Where is the love?

(ht: brittian)

Here’s what’s interesting to me about this video:

Not that it’s about Love.  It’s Keith Olbermanntalking about Love.

Agree or disagree with California’s Proposition 8, it doesn’t matter – but tell me why a non-Christian like Keith Olbermann sounds like he has a better grasp on love than a lot of Christians I encounter?

Why is it that Christians feel so strongly about having to protect something?

I get disagreeing. I get that. But disagreeing to the point of hate? I just don’t get. I get voting against. I get being disappointed. I get wishing others agreed with you. But to act in such a way that causes someone different than you to feel loved and accepted…I just do not get.

Here’s an extreme example: Christians blowing up Abortion clinics.

Sound extreme? Of course you wouldn’t blow up anything or any person.

But how different is your non-accaptance of someone that, in your eyes, does something wrong or immoral?

I can’t tell if a guy like Olbermann speaking like this is more evidence of how close of an understanding of love he has or how far some Christians are away from it?


Filed under 9102615, Love

6 responses to “Where is the love?

  1. But are we really ready to frame “love” as letting people do anything they want? Has that become our definition of love? Or, when a friend is deciding to do something wrong or immoral, doesn’t “love” mean saying “No, you shouldn’t do this”? Putting aside all the extremists (the haters) on both sides of the political argument, doesn’t this issue still come down to whether or not you believe homosexual acts are immoral? If I believe it is immoral, what kind of friend am I if I don’t say so? Voting is just how we say so. Olbermann is not just railing against the haters, he is grouping me in with them just because I would say, “No, you shouldn’t do this.”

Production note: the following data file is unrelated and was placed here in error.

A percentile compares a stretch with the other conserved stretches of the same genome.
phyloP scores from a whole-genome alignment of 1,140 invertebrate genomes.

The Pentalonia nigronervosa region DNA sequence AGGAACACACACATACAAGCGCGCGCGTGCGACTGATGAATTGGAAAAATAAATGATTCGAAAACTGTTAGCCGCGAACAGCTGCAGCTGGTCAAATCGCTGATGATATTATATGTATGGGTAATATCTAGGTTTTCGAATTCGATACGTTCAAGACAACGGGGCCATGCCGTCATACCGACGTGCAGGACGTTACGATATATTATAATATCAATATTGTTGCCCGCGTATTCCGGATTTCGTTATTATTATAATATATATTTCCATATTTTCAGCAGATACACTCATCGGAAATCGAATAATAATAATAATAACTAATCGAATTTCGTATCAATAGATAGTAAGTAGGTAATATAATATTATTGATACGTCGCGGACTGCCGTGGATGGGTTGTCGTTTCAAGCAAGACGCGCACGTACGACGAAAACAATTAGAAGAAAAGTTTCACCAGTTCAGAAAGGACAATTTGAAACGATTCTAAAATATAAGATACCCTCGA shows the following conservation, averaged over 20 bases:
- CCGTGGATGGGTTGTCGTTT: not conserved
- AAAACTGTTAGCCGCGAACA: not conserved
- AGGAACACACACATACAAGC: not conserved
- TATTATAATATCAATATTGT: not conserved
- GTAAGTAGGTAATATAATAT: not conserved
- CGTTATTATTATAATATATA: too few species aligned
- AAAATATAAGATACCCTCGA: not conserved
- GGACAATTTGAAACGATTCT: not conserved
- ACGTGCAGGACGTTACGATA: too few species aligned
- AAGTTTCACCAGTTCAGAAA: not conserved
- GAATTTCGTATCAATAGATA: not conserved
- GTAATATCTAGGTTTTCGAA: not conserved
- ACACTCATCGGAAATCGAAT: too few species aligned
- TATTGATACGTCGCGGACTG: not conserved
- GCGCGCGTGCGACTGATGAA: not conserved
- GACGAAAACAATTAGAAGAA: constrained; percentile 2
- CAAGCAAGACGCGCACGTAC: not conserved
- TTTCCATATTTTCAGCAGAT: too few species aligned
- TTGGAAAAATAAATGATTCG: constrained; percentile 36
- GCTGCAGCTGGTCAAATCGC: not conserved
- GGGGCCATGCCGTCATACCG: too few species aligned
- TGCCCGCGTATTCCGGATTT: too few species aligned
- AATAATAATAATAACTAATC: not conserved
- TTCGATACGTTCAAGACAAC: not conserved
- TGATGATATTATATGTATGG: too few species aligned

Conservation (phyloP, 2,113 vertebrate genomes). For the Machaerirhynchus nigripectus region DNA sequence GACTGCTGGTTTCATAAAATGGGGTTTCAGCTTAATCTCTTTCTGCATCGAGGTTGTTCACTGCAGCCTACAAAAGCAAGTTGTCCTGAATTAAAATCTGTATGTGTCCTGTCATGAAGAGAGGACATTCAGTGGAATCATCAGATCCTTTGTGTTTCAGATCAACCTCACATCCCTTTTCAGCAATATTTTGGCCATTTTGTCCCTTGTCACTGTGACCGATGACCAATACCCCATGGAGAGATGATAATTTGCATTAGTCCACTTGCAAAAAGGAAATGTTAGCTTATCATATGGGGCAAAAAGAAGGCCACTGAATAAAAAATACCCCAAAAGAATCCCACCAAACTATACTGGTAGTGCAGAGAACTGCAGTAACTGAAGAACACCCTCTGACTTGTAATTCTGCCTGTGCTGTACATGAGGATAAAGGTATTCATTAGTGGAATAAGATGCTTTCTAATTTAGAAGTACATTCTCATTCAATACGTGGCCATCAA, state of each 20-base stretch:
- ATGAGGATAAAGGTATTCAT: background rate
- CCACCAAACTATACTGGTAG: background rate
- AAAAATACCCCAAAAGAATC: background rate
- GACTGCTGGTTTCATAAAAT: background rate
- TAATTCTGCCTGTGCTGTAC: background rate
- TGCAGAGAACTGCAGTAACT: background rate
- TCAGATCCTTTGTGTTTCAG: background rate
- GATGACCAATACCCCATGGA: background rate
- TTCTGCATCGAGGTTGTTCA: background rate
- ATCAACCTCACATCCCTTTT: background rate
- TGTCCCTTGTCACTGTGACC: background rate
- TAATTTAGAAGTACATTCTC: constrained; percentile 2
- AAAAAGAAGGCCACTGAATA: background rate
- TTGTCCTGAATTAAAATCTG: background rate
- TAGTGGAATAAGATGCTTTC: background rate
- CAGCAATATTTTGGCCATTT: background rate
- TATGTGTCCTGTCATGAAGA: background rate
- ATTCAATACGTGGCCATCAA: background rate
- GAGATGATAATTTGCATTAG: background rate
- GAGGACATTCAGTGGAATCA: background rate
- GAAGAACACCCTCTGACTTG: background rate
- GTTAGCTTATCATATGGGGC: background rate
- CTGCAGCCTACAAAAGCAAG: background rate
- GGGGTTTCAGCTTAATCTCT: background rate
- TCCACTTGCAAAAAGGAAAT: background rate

2. Thanks alot for your comments – I really appreciate them. It’s not easy – and there’s no clear answer. My thoughts are I think that we’ve erred too much on the side of judgement and deciding what’s moral and what isn’t. I guess I’m taking an experiential road of what would happen if I erred on the side of love and acceptance?

    Not necessarily acceptance of what I think is immoral – but acceptance of the person. To genuinely accept them even if they’re completely different than me…even if the difference is “immoral.”

    Imagine the dialogue and engaging conversations you could have with “moral and immoral” people if they genuinely felt loved and accepted by you?

    I’m understanding how much I actually don’t know and how often I’ve been wrong when I thought I knew something for sure.

    Jesus continually disappointed the disciples…nearly every time He encountered someone different than them. Almost every story – they left disappointed by Him because He didn’t meet their expectations. How often did he lovingly rebuke them for not accepting someone?

    These are just my thoughts of an experiential road. Thanks Blake.

  3. Brittian Bullock